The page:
Al's vision for the Prognosis Model included the ability to simulate growth and management for almost any forested site, with treatment options limited only by imagination. As a result, the system includes extensive thinning options that can be keyed to almost any stand or tree condition. Furthermore, predictions of shrub cover provide links to wildlife and water resource models, and a regeneration establishment model permits evaluation of regeneration treatments and exploration of forest succession. Prognosis was designed to work with specific stand inventories, and Al collaborated with Jack Alley at the USDA Forest Service Northern Region to develop a complementary management planning inventory system. Because each projection is based on an actual inventory, the initial conditions exactly match the inventory compilation. Because stands are projected individually before information is aggregated, the estimates can be tied to a specific piece of ground and estimates of variability in projected conditions are retained. The prediction approach recognizes that growth is a deviation amplifying process and that there is considerable unexplained variation in the growth estimators. If all trees are projected at the mean for the extant conditions, then stand attributes are generally underestimated. Thus residual variation is systematically applied to tree growth predictions to minimize bias in projected basal area and volume estimates. One of the tenets underlying Al's approach to research is that variation is the raw material of forest planning-projection and planning methods that ignore variability are less than optimal.

The Prognosis Model was also designed to incorporate effects of pests on stand development. Thus, when "big bug" programs funded large-scale research on western pine beetles, Douglas-fir tussock moth, and spruce budworm, Prognosis was linked to pest models to provide substrate for the pest populations. This association also allowed for accounting of pest impacts on projected yield estimates. Now there are additional Prognosis extensions that accommodate the effects of dwarf mistletoes, root diseases, white pine blister rust, and fire. Another innovation was a parallel processing extension that allows for simultaneous projection of a collection of stands where treatment can be scheduled in accordance with broad policy rules. The parallel processor permits consideration of adjacency constraints on management actions and allows contagion effects in fire and pest population simulations. Prognosis, the many pest extensions, and the parallel processor were amazing developments, particularly when considered against the backdrop of early 1970's computing facilities, where analysis was expensive and turn around on a single computer job could be 24 hours or more.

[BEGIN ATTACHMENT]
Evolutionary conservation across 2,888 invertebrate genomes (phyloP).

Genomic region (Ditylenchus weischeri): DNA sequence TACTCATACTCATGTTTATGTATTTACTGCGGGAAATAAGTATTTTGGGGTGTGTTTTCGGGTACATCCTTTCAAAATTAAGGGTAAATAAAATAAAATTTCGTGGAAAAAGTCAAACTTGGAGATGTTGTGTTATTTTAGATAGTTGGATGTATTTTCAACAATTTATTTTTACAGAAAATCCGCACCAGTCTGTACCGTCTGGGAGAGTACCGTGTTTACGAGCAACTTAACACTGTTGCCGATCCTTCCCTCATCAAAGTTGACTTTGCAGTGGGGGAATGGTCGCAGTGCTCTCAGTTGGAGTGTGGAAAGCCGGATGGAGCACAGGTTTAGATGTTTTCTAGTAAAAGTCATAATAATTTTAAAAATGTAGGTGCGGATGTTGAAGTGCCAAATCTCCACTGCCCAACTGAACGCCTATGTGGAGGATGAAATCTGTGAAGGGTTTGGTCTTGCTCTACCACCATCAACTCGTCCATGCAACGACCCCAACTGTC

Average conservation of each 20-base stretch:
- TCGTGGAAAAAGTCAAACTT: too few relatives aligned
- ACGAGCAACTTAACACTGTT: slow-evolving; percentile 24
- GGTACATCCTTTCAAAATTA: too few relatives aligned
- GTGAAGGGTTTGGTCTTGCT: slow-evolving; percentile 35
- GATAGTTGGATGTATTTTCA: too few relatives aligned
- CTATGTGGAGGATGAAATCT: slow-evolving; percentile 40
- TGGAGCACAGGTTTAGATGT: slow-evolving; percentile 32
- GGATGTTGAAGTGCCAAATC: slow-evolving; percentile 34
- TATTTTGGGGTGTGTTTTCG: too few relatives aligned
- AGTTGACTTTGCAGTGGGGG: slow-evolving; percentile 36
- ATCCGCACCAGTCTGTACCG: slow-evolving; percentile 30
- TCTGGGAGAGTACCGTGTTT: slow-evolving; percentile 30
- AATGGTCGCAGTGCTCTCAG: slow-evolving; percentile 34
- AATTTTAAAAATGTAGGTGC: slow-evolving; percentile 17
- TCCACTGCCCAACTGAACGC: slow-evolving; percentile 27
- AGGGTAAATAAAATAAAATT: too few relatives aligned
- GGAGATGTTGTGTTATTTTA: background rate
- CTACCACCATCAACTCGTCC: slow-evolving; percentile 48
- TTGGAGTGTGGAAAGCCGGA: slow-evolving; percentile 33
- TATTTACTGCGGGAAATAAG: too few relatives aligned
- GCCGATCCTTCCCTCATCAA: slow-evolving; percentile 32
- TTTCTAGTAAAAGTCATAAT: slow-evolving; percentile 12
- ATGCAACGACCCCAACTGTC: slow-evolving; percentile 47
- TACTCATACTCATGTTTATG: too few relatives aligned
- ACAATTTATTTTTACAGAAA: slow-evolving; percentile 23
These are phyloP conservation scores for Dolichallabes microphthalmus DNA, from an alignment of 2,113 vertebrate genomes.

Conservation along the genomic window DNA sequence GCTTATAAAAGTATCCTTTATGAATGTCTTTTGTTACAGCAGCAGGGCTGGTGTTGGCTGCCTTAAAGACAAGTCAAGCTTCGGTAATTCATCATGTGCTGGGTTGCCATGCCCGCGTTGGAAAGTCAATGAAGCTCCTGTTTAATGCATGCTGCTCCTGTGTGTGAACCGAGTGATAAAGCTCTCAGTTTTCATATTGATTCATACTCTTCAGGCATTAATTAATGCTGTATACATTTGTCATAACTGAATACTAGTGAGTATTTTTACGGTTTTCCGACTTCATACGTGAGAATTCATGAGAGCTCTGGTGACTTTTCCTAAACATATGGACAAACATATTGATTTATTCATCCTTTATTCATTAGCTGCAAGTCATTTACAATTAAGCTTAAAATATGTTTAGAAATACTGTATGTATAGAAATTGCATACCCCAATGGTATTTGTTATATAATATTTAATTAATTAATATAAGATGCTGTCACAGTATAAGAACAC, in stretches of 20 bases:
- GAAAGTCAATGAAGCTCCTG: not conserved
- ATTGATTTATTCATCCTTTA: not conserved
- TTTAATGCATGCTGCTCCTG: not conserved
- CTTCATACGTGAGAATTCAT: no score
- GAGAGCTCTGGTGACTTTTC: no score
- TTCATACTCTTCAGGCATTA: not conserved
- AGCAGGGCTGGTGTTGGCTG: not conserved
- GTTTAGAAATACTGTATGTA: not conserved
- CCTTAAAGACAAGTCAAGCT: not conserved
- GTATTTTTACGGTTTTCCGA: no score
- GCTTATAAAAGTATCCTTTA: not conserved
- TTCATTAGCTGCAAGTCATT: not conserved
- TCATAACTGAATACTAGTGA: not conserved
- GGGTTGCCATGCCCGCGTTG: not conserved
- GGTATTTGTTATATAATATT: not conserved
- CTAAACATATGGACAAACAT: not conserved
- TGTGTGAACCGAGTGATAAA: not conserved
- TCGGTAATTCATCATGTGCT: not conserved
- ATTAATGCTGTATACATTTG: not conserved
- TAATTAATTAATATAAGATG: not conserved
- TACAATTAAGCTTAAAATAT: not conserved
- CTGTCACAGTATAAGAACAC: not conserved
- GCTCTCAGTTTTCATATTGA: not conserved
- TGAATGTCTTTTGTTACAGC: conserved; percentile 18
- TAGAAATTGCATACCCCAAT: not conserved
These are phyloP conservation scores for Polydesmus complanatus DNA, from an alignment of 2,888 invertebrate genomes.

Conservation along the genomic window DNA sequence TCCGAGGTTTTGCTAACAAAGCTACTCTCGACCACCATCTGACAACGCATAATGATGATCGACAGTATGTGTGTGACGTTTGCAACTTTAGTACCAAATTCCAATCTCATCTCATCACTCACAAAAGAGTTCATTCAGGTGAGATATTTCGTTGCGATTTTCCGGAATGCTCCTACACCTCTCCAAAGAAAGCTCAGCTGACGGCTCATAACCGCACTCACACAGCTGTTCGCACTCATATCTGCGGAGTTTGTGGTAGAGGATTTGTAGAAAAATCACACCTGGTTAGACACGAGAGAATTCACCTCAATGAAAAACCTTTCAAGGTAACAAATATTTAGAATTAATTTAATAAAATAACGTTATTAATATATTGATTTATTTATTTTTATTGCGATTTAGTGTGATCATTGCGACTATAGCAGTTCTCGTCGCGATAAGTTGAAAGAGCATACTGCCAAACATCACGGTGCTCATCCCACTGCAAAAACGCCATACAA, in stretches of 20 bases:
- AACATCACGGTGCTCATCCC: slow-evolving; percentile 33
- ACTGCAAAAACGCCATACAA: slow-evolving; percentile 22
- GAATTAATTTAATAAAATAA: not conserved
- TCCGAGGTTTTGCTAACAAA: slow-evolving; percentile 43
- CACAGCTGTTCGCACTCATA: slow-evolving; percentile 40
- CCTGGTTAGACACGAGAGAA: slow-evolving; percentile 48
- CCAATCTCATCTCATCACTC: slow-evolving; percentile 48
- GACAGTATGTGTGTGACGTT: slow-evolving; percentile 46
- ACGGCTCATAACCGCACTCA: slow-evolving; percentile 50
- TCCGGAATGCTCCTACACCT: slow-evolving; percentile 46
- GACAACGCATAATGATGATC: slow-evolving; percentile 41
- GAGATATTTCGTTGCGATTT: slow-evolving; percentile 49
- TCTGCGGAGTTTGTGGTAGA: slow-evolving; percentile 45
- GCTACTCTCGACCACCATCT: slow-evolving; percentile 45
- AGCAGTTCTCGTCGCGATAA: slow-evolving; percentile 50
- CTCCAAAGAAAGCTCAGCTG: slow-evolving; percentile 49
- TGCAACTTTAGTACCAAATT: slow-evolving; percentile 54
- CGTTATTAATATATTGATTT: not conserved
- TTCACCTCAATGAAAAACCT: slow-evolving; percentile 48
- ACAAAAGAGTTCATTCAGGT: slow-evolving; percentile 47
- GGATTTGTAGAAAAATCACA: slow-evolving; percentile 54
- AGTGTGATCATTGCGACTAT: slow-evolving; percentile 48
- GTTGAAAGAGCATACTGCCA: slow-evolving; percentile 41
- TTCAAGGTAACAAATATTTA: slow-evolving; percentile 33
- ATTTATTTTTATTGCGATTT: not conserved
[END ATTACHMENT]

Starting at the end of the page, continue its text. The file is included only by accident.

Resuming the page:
In the 1990's, political winds fanned the evolution of Prognosis into the Forest Vegetation Simulator, and variants were developed to represent most of the forest conditions in the U.S. Al did not create Prognosis single-handedly - there have been hundreds of people involved in the data collection and analysis of component models and the coding of the myriad of variants and extensions. But, Al's vision, his quiet but persuasive prodding and his firm grasp of biophysical, mathematical, and statistical concepts have served as a strong foundation for the system. Along the way, Al has achieved many awards, including the Distinguished Alumni Award from the University of Michigan School of Natural Resources, the USDA Superior Service Award, the Forest Service Forest Insect and Disease Award for Research Excellence, and Fellow of the Society of American Foresters. The extent of his influence is exemplified by the more than 50 scientists with whom he has co-authored papers. The breadth of his contribution is reflected in the array of topics addressed in those papers, including basic mensuration, sampling, hydrology, plant moisture stress, climate and disease, insect population dynamics, root disease, fertilization, fire effects, and a host of papers on techniques for modeling stand and tree dynamics. The extent of Al's influence on the direction of current forestry research will never be fully appreciated. I personally stand in awe of Al's achievements. I am still exhausted by the fervor and pace with which he attacks forestry research. But I am immensely pleased to have had the opportunity to play a small part in his dream.

William R. Wykoff
USDA Forest Service--RMRS

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Originally Published July 2002